We learn very early in life how we should appear in public. That it’s different from being at home. Children learn both by imitation and being told. It can be confusing.

Through habit, we acquire this public identity from parents. How to behave, dress, and speak. I remember being told that I wouldn’t be invited to other peoples’ homes unless I acquired some good manners. Big wake up! I had to start washing my face, tucking my shirt in, and saying please and thanks.

Most importantly, being in public was about speaking appropriately. What to say, and when, and what not to say, to what people. Store clerks, teachers, strangers, and my grandmother.

Businesses, like people, need to focus early on how they will appear in public, and how their audience should be addressed, in print and on the web.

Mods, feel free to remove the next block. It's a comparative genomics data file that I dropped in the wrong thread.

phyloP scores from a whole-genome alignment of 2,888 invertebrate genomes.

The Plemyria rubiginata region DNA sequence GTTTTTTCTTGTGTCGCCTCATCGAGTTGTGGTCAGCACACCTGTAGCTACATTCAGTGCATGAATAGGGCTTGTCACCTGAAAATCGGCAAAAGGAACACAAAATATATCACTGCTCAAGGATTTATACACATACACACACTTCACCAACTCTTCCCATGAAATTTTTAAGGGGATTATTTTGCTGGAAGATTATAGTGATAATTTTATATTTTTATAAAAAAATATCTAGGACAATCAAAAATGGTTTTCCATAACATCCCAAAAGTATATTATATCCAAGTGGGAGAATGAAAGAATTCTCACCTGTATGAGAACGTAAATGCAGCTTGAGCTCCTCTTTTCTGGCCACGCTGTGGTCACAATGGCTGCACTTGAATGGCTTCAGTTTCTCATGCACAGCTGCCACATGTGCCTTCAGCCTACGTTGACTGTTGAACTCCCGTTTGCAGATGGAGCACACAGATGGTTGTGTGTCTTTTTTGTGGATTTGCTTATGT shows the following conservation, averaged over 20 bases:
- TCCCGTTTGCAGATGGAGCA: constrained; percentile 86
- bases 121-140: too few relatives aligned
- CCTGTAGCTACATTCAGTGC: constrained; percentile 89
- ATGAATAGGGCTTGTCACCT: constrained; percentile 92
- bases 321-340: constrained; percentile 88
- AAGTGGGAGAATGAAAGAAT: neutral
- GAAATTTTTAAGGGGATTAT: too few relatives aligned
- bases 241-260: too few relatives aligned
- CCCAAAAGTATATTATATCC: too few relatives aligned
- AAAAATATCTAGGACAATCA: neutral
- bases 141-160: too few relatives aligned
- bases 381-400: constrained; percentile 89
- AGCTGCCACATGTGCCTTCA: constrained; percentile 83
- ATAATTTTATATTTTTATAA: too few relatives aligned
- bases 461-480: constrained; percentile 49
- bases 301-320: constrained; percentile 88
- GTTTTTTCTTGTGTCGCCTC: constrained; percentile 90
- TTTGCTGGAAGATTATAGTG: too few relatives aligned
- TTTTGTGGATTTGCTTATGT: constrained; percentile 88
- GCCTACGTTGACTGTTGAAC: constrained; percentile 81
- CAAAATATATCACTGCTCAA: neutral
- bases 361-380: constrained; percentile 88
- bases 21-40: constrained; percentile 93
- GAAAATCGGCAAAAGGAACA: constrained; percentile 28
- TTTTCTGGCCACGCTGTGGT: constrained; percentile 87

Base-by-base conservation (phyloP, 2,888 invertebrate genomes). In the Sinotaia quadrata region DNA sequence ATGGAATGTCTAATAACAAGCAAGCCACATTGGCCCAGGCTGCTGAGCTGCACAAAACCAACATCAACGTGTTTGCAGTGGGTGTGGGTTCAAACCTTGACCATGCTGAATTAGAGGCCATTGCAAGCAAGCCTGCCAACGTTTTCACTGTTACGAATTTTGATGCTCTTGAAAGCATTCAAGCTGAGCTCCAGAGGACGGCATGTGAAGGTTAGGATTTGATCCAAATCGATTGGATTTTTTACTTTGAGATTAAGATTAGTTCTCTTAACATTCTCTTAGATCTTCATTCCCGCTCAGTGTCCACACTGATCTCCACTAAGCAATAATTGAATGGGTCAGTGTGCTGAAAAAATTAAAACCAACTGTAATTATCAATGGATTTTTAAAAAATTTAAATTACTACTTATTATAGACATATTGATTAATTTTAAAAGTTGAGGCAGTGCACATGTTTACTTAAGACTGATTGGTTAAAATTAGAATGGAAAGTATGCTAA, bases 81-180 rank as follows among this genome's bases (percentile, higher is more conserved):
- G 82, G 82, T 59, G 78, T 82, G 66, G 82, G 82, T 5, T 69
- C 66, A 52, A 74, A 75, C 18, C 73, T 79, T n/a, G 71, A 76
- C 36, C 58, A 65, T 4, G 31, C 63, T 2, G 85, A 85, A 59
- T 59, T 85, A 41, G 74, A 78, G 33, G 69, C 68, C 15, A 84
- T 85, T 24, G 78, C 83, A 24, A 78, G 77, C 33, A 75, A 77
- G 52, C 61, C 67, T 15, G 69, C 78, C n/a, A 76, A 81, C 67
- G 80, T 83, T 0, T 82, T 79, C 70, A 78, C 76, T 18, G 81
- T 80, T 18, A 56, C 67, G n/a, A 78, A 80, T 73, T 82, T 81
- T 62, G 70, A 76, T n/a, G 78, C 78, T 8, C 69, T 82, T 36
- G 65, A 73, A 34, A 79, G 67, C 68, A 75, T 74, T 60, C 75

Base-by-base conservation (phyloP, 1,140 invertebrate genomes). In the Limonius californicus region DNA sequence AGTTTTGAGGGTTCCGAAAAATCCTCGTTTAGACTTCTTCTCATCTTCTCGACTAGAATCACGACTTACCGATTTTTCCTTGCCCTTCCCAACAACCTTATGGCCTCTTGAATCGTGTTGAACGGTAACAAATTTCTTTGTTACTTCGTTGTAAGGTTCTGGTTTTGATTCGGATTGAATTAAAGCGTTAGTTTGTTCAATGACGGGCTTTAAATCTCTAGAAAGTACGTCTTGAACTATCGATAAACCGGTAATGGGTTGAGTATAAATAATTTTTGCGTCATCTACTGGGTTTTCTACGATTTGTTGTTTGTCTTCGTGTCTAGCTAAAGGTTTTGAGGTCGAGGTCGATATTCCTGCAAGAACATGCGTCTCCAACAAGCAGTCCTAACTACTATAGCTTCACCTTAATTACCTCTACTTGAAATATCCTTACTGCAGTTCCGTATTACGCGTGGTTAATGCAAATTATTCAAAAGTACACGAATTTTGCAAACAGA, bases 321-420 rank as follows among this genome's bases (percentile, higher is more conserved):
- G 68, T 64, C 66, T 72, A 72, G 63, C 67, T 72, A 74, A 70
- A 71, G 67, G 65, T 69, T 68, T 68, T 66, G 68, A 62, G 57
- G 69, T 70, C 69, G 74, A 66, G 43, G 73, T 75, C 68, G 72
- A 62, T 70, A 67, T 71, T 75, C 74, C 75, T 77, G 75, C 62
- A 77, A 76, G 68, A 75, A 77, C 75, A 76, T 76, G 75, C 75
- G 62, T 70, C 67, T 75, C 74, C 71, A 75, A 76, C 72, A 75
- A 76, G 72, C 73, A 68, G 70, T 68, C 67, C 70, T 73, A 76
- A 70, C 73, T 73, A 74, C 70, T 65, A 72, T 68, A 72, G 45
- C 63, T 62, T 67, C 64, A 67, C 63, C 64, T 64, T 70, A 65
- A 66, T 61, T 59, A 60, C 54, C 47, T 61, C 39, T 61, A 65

Like teens, businesses struggle to break out from conformity. They need to conform to their business sector, yet convey to the public that their market offering is both unique and meets their needs.

It’s a fine line. Customers want to categorize businesses easily–find a baker when they need bread–yet find value that’s above the mere commodity of generic bread.

How to walk this fine balance? How to combine innovation, value, and the reliability identity that generates repeat business? The key is being aware of customer culture, not only their product need. Businesses need to speak to customers in their language. This creates an identity of trust, builds brand awareness, and starts a relationship.

Language is where it starts. Knowing what to say, when to say it, to what people – with a touch of distinctive style that creates a memorable identity. Even a child knows this.